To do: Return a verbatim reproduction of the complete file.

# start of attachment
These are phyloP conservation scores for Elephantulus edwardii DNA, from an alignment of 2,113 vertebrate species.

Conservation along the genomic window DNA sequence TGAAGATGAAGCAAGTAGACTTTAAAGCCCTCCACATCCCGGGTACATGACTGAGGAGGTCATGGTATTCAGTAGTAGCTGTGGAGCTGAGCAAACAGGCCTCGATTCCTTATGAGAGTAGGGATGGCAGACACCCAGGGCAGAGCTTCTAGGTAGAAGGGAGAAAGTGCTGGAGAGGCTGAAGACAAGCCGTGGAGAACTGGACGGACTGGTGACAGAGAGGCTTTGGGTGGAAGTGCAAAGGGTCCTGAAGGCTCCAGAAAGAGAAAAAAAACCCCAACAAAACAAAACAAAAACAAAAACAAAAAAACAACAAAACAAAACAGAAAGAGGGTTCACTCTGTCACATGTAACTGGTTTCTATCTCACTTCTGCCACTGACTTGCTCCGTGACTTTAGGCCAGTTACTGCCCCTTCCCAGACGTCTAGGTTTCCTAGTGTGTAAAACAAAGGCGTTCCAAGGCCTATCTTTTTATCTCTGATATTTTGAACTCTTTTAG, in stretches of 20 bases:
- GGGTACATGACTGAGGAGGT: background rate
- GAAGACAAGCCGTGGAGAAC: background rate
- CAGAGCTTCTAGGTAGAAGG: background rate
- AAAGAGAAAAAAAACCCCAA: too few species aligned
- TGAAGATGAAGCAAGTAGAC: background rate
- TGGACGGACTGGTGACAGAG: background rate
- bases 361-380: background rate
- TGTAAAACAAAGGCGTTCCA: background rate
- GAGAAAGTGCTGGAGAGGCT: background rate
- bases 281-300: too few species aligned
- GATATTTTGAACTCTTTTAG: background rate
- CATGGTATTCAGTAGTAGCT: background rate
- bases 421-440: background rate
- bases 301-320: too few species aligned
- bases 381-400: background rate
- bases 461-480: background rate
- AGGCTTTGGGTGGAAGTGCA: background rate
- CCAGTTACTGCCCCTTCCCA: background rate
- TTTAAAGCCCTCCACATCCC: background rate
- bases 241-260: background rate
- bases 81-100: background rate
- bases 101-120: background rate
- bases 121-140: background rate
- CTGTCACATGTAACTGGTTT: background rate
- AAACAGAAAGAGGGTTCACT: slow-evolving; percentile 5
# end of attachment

These are phyloP conservation scores for Elephantulus edwardii DNA, from an alignment of 2,113 vertebrate species.

Conservation along the genomic window DNA sequence TGAAGATGAAGCAAGTAGACTTTAAAGCCCTCCACATCCCGGGTACATGACTGAGGAGGTCATGGTATTCAGTAGTAGCTGTGGAGCTGAGCAAACAGGCCTCGATTCCTTATGAGAGTAGGGATGGCAGACACCCAGGGCAGAGCTTCTAGGTAGAAGGGAGAAAGTGCTGGAGAGGCTGAAGACAAGCCGTGGAGAACTGGACGGACTGGTGACAGAGAGGCTTTGGGTGGAAGTGCAAAGGGTCCTGAAGGCTCCAGAAAGAGAAAAAAAACCCCAACAAAACAAAACAAAAACAAAAACAAAAAAACAACAAAACAAAACAGAAAGAGGGTTCACTCTGTCACATGTAACTGGTTTCTATCTCACTTCTGCCACTGACTTGCTCCGTGACTTTAGGCCAGTTACTGCCCCTTCCCAGACGTCTAGGTTTCCTAGTGTGTAAAACAAAGGCGTTCCAAGGCCTATCTTTTTATCTCTGATATTTTGAACTCTTTTAG, in stretches of 20 bases:
- GGGTACATGACTGAGGAGGT: background rate
- GAAGACAAGCCGTGGAGAAC: background rate
- CAGAGCTTCTAGGTAGAAGG: background rate
- AAAGAGAAAAAAAACCCCAA: too few species aligned
- TGAAGATGAAGCAAGTAGAC: background rate
- TGGACGGACTGGTGACAGAG: background rate
- bases 361-380: background rate
- TGTAAAACAAAGGCGTTCCA: background rate
- GAGAAAGTGCTGGAGAGGCT: background rate
- bases 281-300: too few species aligned
- GATATTTTGAACTCTTTTAG: background rate
- CATGGTATTCAGTAGTAGCT: background rate
- bases 421-440: background rate
- bases 301-320: too few species aligned
- bases 381-400: background rate
- bases 461-480: background rate
- AGGCTTTGGGTGGAAGTGCA: background rate
- CCAGTTACTGCCCCTTCCCA: background rate
- TTTAAAGCCCTCCACATCCC: background rate
- bases 241-260: background rate
- bases 81-100: background rate
- bases 101-120: background rate
- bases 121-140: background rate
- CTGTCACATGTAACTGGTTT: background rate
- AAACAGAAAGAGGGTTCACT: slow-evolving; percentile 5